Early last year, Indonesia’s new President Joko “Jokowi” Widodo, a political outsider elected with the support of many in civil society, quickly squandered much of his international goodwill when he proceeded with a series of executions of foreign nationals for drug-related crimes. And there’s fear of more ahead.
“President Jokowi executed 14 people within four months of his election. Never before had Indonesia executed so many people in such a short time,” said Ricky Gunawan, a human rights lawyer with LBH Masyarakat (Community Legal Aid Institute), which is based in Jakarta.
“It was a surprise moment. Lots of people in the Indonesian human rights community thought [Jokowi] would bring positive change to Indonesia, but then all of a sudden he declared a war on drugs.”
A year later, 54-year-old Jokowi – the country’s first president who was not an army general or from the political elite – wants to expand the fight against drugs, even calling it, in a recent speech, the #1 problem facing Indonesia. That has raised fears of a new wave of executions.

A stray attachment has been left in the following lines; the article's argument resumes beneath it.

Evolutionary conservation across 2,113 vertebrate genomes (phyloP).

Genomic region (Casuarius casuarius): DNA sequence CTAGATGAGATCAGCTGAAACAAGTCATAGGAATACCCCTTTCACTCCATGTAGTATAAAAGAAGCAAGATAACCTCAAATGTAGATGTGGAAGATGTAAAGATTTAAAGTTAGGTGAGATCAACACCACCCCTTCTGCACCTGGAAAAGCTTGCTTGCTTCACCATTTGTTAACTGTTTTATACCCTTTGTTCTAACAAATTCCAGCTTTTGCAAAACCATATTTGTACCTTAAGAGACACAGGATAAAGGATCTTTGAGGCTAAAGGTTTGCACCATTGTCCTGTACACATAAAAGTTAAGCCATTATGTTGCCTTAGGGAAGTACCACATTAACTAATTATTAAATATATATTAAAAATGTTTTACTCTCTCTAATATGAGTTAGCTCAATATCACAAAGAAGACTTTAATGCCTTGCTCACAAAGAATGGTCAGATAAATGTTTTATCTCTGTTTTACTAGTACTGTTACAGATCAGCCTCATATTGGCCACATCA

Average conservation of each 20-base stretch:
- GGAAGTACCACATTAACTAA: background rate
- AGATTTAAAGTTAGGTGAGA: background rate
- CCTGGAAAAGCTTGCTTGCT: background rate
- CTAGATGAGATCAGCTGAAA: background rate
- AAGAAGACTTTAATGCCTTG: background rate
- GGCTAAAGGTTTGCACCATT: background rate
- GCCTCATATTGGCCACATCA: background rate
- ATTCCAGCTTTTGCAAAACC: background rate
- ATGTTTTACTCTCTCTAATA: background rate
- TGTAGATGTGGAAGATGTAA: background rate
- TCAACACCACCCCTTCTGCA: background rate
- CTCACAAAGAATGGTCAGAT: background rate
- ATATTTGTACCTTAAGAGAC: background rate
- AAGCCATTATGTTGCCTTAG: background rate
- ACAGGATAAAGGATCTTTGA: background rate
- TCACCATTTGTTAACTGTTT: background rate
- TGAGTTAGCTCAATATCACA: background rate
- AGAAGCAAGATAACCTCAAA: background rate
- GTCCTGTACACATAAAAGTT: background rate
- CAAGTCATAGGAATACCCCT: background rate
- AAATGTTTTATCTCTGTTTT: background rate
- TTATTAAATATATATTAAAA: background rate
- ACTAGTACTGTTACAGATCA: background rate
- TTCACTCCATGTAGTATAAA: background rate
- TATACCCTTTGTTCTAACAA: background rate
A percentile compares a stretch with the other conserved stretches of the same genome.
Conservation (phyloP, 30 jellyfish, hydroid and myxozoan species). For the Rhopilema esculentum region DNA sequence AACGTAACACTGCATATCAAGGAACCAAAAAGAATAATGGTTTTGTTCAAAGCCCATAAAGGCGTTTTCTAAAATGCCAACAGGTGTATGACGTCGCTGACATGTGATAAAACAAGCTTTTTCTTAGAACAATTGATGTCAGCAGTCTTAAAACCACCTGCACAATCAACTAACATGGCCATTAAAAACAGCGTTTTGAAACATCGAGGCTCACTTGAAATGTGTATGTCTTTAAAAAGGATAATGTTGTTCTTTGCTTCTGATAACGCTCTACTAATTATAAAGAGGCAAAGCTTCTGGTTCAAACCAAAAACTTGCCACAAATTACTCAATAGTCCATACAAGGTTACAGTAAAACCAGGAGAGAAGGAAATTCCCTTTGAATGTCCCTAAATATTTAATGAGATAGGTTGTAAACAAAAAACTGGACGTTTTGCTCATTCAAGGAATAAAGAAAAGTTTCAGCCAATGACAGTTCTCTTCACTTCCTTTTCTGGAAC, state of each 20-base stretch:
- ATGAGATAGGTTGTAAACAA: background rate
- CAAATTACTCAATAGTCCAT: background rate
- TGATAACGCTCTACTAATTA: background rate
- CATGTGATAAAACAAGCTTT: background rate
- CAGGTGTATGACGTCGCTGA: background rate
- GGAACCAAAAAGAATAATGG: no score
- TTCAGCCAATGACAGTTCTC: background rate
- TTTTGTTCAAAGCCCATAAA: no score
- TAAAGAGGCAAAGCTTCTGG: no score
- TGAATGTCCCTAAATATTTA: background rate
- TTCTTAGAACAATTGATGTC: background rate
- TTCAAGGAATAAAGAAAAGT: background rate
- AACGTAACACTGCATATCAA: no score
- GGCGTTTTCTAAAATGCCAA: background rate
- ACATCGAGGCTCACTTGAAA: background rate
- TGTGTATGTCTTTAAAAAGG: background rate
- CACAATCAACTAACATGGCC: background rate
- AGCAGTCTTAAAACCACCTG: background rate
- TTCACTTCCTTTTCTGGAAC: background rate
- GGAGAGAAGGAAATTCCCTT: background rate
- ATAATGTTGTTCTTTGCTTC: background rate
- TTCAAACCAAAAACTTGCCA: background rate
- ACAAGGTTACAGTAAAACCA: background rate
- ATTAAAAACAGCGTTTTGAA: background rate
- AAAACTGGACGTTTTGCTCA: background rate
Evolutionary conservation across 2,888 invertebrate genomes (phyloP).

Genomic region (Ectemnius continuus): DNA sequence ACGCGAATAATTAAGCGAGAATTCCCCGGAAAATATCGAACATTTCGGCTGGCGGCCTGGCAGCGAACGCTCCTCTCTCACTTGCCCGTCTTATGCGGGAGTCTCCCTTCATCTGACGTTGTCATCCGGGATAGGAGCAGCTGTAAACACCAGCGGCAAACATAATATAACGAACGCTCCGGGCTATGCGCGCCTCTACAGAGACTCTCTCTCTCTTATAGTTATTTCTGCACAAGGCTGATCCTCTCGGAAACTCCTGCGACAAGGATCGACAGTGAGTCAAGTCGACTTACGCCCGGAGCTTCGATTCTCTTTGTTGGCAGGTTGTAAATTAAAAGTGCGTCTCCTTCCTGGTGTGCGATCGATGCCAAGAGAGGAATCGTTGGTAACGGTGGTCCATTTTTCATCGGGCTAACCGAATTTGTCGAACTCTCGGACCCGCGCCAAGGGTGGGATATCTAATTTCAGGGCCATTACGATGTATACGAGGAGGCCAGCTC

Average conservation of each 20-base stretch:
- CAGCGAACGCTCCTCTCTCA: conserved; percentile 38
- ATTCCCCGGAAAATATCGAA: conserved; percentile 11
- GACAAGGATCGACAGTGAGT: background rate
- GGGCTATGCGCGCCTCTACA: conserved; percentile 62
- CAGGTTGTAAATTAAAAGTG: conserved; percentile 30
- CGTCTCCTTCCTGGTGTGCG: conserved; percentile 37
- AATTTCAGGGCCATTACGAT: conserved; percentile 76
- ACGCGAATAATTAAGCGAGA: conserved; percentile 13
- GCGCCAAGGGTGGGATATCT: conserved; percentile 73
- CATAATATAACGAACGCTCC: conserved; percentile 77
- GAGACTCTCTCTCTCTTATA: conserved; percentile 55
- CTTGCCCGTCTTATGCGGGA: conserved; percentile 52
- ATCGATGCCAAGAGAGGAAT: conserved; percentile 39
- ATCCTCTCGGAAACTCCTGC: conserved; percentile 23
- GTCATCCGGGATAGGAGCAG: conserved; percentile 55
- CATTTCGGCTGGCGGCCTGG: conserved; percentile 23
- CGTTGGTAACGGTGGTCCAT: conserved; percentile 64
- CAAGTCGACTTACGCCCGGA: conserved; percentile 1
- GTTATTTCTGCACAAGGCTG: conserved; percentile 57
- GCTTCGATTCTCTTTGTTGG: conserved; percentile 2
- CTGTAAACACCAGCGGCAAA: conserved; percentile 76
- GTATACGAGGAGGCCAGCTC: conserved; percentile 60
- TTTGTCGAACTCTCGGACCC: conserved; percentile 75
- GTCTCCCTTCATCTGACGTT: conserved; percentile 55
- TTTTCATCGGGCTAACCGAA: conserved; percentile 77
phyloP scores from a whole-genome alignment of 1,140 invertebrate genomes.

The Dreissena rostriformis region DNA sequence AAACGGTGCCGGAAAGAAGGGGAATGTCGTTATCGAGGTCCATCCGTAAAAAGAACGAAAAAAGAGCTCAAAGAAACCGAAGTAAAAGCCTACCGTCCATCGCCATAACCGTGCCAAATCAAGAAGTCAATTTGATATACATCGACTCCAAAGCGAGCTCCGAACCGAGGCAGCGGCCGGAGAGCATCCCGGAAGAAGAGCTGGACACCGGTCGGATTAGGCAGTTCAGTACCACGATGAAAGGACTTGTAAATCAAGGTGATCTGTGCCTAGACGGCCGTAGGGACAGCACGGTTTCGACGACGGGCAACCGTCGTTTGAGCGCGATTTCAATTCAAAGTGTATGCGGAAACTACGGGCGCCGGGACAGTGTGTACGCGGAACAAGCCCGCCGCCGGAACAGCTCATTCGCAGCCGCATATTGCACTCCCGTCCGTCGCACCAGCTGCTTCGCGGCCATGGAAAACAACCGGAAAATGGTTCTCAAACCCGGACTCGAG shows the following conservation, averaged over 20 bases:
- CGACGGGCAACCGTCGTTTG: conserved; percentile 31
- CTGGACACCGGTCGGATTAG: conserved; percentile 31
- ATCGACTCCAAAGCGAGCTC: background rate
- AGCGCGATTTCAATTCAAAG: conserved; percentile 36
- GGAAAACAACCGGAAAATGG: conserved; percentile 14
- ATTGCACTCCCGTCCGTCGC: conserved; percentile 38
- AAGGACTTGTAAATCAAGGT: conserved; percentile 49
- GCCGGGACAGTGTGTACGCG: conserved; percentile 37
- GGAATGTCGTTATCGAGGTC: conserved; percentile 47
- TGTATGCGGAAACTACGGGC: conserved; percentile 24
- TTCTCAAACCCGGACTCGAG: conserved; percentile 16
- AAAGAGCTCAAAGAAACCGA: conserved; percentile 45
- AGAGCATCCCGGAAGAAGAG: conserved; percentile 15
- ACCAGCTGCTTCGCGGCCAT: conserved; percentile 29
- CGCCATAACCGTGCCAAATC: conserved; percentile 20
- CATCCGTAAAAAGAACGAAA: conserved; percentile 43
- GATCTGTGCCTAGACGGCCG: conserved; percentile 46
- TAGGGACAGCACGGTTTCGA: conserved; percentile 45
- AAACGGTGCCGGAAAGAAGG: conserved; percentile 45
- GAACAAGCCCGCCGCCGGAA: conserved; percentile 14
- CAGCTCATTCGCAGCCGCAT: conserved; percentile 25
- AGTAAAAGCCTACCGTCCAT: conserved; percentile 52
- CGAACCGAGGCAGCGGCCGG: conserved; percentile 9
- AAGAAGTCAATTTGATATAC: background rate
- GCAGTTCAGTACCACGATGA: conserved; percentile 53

At a time when the adverse impacts of heavy-handed drug policies are clear in countries like the United States and Mexico, and the United Nations is actively looking to reform its drug policies, there are concerns that punitive drug policies in Indonesia could lead to overcrowded prisons and adversely impact human rights.
“When the government says ‘we have to be harsher on drugs,’ the police and military are often see that as a license to do whatever they want,” said Diederick Lohman, associate director of the Health and Human Rights Division at Human Rights Watch (HRW).
“This can lead to widespread torture, executions, people arbitrarily killed. We’re very concerned about that kind of spin-off effect in Indonesia.”
Harsh new laws being considered would increase punishment for drug offenses, potentially including draconian penalties such as force-feeding drug traffickers their own narcotics until they die, or surrounding drug-criminal-only prisons with crocodiles, tigers, and piranhas.